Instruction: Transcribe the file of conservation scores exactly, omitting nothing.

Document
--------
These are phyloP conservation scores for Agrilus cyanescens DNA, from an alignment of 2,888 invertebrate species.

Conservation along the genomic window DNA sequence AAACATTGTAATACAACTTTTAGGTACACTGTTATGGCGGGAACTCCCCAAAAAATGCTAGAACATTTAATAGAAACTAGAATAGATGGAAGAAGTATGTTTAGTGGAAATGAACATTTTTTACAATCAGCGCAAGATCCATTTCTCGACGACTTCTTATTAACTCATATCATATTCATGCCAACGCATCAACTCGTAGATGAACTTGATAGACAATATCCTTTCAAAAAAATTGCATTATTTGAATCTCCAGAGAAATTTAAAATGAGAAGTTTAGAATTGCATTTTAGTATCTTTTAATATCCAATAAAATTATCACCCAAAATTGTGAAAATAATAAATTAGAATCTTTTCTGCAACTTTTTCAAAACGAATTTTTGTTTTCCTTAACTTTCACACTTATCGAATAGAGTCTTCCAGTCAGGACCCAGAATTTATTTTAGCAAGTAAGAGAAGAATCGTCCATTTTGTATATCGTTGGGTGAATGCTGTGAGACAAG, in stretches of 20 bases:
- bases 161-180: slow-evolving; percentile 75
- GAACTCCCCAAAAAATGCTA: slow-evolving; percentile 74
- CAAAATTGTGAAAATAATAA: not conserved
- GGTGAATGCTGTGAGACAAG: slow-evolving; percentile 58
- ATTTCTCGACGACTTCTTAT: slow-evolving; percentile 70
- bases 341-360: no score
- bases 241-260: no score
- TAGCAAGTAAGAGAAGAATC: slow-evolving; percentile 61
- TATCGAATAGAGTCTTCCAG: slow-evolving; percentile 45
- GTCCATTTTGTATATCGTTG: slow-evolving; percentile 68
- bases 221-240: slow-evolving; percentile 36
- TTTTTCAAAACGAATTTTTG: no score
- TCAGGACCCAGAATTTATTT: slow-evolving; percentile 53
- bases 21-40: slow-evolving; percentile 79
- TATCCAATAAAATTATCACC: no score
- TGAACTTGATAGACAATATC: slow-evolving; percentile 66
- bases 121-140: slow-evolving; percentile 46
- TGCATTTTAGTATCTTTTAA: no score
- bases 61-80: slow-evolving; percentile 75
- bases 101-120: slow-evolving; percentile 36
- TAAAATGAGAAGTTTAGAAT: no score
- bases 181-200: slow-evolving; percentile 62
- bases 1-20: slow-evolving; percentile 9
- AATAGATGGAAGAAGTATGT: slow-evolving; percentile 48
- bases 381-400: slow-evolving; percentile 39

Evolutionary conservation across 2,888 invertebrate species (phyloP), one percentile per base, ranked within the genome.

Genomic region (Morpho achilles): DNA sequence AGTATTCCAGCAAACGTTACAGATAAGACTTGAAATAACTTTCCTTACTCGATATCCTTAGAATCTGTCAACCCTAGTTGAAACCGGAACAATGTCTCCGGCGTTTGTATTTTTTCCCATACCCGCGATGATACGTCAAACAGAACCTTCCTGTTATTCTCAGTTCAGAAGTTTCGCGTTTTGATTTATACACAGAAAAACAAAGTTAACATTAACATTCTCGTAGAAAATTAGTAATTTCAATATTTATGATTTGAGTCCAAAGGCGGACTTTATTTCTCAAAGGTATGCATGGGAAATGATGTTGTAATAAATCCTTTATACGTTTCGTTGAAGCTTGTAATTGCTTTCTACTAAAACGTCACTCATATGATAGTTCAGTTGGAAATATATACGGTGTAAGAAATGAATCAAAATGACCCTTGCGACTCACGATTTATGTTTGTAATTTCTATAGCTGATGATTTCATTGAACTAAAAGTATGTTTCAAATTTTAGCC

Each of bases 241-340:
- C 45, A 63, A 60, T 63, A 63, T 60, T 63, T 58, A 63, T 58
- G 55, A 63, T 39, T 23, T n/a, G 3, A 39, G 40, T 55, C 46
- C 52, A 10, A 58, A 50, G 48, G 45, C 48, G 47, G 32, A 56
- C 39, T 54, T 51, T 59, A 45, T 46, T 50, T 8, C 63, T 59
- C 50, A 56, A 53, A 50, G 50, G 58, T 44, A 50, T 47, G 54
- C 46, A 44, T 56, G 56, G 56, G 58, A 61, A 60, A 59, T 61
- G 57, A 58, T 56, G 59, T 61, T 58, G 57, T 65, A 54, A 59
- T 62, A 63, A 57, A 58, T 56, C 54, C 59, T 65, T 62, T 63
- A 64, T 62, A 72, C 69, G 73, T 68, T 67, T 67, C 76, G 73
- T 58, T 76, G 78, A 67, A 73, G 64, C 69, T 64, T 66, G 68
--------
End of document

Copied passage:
These are phyloP conservation scores for Agrilus cyanescens DNA, from an alignment of 2,888 invertebrate species.

Conservation along the genomic window DNA sequence AAACATTGTAATACAACTTTTAGGTACACTGTTATGGCGGGAACTCCCCAAAAAATGCTAGAACATTTAATAGAAACTAGAATAGATGGAAGAAGTATGTTTAGTGGAAATGAACATTTTTTACAATCAGCGCAAGATCCATTTCTCGACGACTTCTTATTAACTCATATCATATTCATGCCAACGCATCAACTCGTAGATGAACTTGATAGACAATATCCTTTCAAAAAAATTGCATTATTTGAATCTCCAGAGAAATTTAAAATGAGAAGTTTAGAATTGCATTTTAGTATCTTTTAATATCCAATAAAATTATCACCCAAAATTGTGAAAATAATAAATTAGAATCTTTTCTGCAACTTTTTCAAAACGAATTTTTGTTTTCCTTAACTTTCACACTTATCGAATAGAGTCTTCCAGTCAGGACCCAGAATTTATTTTAGCAAGTAAGAGAAGAATCGTCCATTTTGTATATCGTTGGGTGAATGCTGTGAGACAAG, in stretches of 20 bases:
- bases 161-180: slow-evolving; percentile 75
- GAACTCCCCAAAAAATGCTA: slow-evolving; percentile 74
- CAAAATTGTGAAAATAATAA: not conserved
- GGTGAATGCTGTGAGACAAG: slow-evolving; percentile 58
- ATTTCTCGACGACTTCTTAT: slow-evolving; percentile 70
- bases 341-360: no score
- bases 241-260: no score
- TAGCAAGTAAGAGAAGAATC: slow-evolving; percentile 61
- TATCGAATAGAGTCTTCCAG: slow-evolving; percentile 45
- GTCCATTTTGTATATCGTTG: slow-evolving; percentile 68
- bases 221-240: slow-evolving; percentile 36
- TTTTTCAAAACGAATTTTTG: no score
- TCAGGACCCAGAATTTATTT: slow-evolving; percentile 53
- bases 21-40: slow-evolving; percentile 79
- TATCCAATAAAATTATCACC: no score
- TGAACTTGATAGACAATATC: slow-evolving; percentile 66
- bases 121-140: slow-evolving; percentile 46
- TGCATTTTAGTATCTTTTAA: no score
- bases 61-80: slow-evolving; percentile 75
- bases 101-120: slow-evolving; percentile 36
- TAAAATGAGAAGTTTAGAAT: no score
- bases 181-200: slow-evolving; percentile 62
- bases 1-20: slow-evolving; percentile 9
- AATAGATGGAAGAAGTATGT: slow-evolving; percentile 48
- bases 381-400: slow-evolving; percentile 39

Evolutionary conservation across 2,888 invertebrate species (phyloP), one percentile per base, ranked within the genome.

Genomic region (Morpho achilles): DNA sequence AGTATTCCAGCAAACGTTACAGATAAGACTTGAAATAACTTTCCTTACTCGATATCCTTAGAATCTGTCAACCCTAGTTGAAACCGGAACAATGTCTCCGGCGTTTGTATTTTTTCCCATACCCGCGATGATACGTCAAACAGAACCTTCCTGTTATTCTCAGTTCAGAAGTTTCGCGTTTTGATTTATACACAGAAAAACAAAGTTAACATTAACATTCTCGTAGAAAATTAGTAATTTCAATATTTATGATTTGAGTCCAAAGGCGGACTTTATTTCTCAAAGGTATGCATGGGAAATGATGTTGTAATAAATCCTTTATACGTTTCGTTGAAGCTTGTAATTGCTTTCTACTAAAACGTCACTCATATGATAGTTCAGTTGGAAATATATACGGTGTAAGAAATGAATCAAAATGACCCTTGCGACTCACGATTTATGTTTGTAATTTCTATAGCTGATGATTTCATTGAACTAAAAGTATGTTTCAAATTTTAGCC

Each of bases 241-340:
- C 45, A 63, A 60, T 63, A 63, T 60, T 63, T 58, A 63, T 58
- G 55, A 63, T 39, T 23, T n/a, G 3, A 39, G 40, T 55, C 46
- C 52, A 10, A 58, A 50, G 48, G 45, C 48, G 47, G 32, A 56
- C 39, T 54, T 51, T 59, A 45, T 46, T 50, T 8, C 63, T 59
- C 50, A 56, A 53, A 50, G 50, G 58, T 44, A 50, T 47, G 54
- C 46, A 44, T 56, G 56, G 56, G 58, A 61, A 60, A 59, T 61
- G 57, A 58, T 56, G 59, T 61, T 58, G 57, T 65, A 54, A 59
- T 62, A 63, A 57, A 58, T 56, C 54, C 59, T 65, T 62, T 63
- A 64, T 62, A 72, C 69, G 73, T 68, T 67, T 67, C 76, G 73
- T 58, T 76, G 78, A 67, A 73, G 64, C 69, T 64, T 66, G 68